Book Reviews

Review Rating

With the October 2004 review, we began rating the books on the basis of one to four trowels; 
one trowel= don’t bother, to four trowels= run right out to your local book store and buy the hard cover!

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Napoleon’s Pyramids by William Dietrich

Reviewed on: August 1, 2007


HarperCollins: New York
2007 (hc)

Recently a dear friend, Jill Pintz, marked my 60th birthday by giving me a copy of William Dietrich’s Napoleon’s Pyramids — an exciting, swashbuckling, rollicking adventure story of the kind we rarely see in contemporary literature. In style and to a certain extent in language it hearkens back to such works as Fielding’s Tom Jones and Stevenson’s Treasure Island and Kidnapped. The reader is introduced to the novel’s hero, a young footloose American who is obviously enjoying the wilder side of life in late 18th Century Paris. He had been an aide to Benjamin Franklin during his days as the ambassador to France during the very early days of the young Republic. While certainly no intellectual, the youthful Gage, because of his association with Franklin, something of a Frontier polymath in the eyes of many Parisians, was able to fit into the society of philosophers, scientists, and charlatans alike. Like his famous mentor, Ethan coupled an inquisitive if undisciplined intellect with the earthy pragmatism of the New World frontiersman. He appeared to be equally at home in the company of gamblers, prostitutes, criminals and a wide assortment of Parisian scoundrels, much to his later chagrin.

His true adventure began with his winning a mysterious medallion in a game of chance—a medallion etched with mysterious and undecipherable markings that attracted the interests of both some of his Freemason comrades –Franklin had introduced him to the mysteries of Freemasonry, although he found its arcane rituals and legends fairly infantile– as well as an array of sinister characters who seemed willing to kill him to obtain the medallion, including a splinter group of Masons called the Egyptian Rite that reveled in the occult practices of Nile River ancients. Nearly a victim of foul play himself, Ethan quickly finds himself the prime suspect in the brutal murder of a prostitute and the subject of a manhunt by Paris law enforcement, an institution not far removed in behavior from the criminals they pursued. All of his misadventures seem to point back to his medallion, and he determines that he must unlock its secret if it is of such great interest to so many people!

Because his Freemason friends believe it to be an artifact of ancient Egypt (from whence Freemasonry traces its roots), and because killers and the French authorities are hot on his heels, Ethan is convinced to join, along with his Freemason friends, Napoleon Bonaparte’s armada, which is about to sail from Toulon to conquer Mameluke-ruled Egypt. Accosted by highwaymen (who seem to be some of the very same thugs he faced in Paris) on the road to Toulon, he is aided by a band of Gypsies, and finally disembarks with the 34,000 soldiers, sailors, support crew that make up Napoleon’s forces. But Ethan is numbered among the savants, the scientists, mathematicians, and naturalists that the future emperor brought with him to study the ancient civilization that was Egypt—and Ethan hopes he can solve the mystery and decipher that etchings on his medallion.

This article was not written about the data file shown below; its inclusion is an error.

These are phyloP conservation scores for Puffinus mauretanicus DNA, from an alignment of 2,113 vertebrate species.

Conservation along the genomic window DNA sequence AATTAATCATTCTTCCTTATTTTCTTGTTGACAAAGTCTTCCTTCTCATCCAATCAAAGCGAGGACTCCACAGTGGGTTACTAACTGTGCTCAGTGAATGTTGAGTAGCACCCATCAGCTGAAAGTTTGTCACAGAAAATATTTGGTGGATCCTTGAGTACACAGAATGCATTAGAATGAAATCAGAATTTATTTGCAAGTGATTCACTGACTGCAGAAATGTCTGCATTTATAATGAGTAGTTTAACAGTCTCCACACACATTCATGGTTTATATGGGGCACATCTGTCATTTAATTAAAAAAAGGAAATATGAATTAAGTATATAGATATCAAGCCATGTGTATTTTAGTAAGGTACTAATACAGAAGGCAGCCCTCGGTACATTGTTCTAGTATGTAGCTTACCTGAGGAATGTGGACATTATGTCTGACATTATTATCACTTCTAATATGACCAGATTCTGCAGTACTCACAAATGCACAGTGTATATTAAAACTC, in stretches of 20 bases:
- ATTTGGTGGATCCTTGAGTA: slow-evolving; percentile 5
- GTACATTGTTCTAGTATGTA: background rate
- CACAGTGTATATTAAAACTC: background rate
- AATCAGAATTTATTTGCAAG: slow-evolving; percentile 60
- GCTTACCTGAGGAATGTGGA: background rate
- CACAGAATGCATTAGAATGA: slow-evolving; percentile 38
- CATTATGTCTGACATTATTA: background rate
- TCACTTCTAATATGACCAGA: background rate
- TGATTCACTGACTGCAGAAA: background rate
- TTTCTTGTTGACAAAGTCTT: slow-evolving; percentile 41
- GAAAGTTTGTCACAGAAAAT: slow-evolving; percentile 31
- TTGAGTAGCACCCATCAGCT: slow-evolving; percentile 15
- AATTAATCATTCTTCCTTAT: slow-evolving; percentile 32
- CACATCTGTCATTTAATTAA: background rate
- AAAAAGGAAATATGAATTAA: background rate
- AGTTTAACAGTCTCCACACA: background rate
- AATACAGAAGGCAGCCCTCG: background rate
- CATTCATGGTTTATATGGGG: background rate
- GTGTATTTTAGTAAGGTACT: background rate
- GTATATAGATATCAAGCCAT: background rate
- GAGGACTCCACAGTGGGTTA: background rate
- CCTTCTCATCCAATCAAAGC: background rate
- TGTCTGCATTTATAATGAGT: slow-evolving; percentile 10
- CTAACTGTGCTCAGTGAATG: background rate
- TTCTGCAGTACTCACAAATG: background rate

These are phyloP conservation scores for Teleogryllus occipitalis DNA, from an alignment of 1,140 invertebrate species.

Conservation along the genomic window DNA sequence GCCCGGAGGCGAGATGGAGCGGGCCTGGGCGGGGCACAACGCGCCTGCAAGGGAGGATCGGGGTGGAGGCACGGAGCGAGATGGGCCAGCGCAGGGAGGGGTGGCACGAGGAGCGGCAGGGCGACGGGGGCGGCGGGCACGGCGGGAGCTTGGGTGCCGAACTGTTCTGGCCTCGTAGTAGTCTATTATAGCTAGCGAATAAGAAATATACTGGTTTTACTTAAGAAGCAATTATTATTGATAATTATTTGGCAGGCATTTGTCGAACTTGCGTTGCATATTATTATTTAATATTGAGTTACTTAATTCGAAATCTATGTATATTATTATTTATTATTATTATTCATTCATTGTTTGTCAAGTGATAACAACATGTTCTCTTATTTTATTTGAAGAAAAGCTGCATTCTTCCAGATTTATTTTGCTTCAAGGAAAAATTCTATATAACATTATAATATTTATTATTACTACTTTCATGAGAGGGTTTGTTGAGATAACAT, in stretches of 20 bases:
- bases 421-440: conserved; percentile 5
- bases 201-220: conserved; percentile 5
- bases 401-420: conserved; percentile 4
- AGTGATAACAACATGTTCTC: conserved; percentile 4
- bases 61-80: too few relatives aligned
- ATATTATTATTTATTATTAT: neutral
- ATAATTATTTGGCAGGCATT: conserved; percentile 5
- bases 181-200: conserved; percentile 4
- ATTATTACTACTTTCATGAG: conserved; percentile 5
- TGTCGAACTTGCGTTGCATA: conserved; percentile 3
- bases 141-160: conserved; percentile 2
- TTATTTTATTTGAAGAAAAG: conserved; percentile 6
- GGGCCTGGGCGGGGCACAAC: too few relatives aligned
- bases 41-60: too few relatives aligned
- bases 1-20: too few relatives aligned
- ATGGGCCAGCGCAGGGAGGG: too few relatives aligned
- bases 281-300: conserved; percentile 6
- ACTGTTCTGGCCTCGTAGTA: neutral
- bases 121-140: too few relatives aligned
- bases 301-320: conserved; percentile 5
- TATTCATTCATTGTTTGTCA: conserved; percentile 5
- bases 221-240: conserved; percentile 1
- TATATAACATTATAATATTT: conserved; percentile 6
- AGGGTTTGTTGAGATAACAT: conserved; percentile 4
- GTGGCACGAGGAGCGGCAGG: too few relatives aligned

Ethan is with Bonaparte on July 1, 1798, as the French fleet attacks and storms first Alexandria and then moves on to occupy Cairo. As a result of his participating in combat, Ethan wins “ownership” of a beautiful Greco-Egyptian woman, Astiza, who, he quickly learns, possesses arcane knowledge of ancient Egyptian customs, religious beliefs, and scientific insights—she may, in fact, be a priestess of some ancient cult, or even a sorceress—and she hints at knowledge pertaining to his medallion! Looming over Ethan and his savant comrades, as well as Astiza, are the pyramids of Giza—ancient already in the time of Christ— that hint at cosmic secrets that may unlock the workings of the universe. And Ethan’s medallion appears to be connected, perhaps as some sort of key, to unlocking those secrets.

From historic battles of the Napoleonic assault on Egypt (sometimes described in painfully long detail), to almost slapstick episodes in Egyptian prisons and late-night harem raids, to an edge-of-the-seat life and death chase through tunnels deep within the Great Pyramid of Cheops, the reader is treated to a wonderful tale of adventure that culminates, not in the discovery of the ancient secrets of Egyptian civilization, but something even better—the promise of a sequel novel and the continuing adventures of Ethan Gage!

This novel is one of high adventure at its best—four trowels for Napoleon’s Pyramids and the hope that the wait won’t be too long for the sequel!

Twenty Years in the Trenches: Archaeology in Fiction

William Gresens, longtime MVAC supporter and volunteer, has been writing reviews of archaeological fiction as MVAC’s book reviewer for twenty years.  In this interview Bill shares how he got started writing reviews for MVAC, how the genre has changed, highlights, and his thoughts looking forward. 

Bill Gresen’s Book Review 20th Anniversary

While Bill's reviews go back 20 years now, his relationship with MVAC goes back more than twice that long! The reviews capture some of the things we enjoy most about Bill-- he's perceptive, methodical, a clear thinker, and a whole lot of fun! We look forward to this relationship--and Bill's reviews!--continuing for many years to come.

The March 2021 review marks the 20th anniversary of reviews of archaeological fiction.  It has been my pleasure and great fun to while away the hours reading these books—for the most part, at least—and writing the reviews!  My thanks to MVAC allowing me to prattle on and I look forward to the years ahead.

Bill Gresens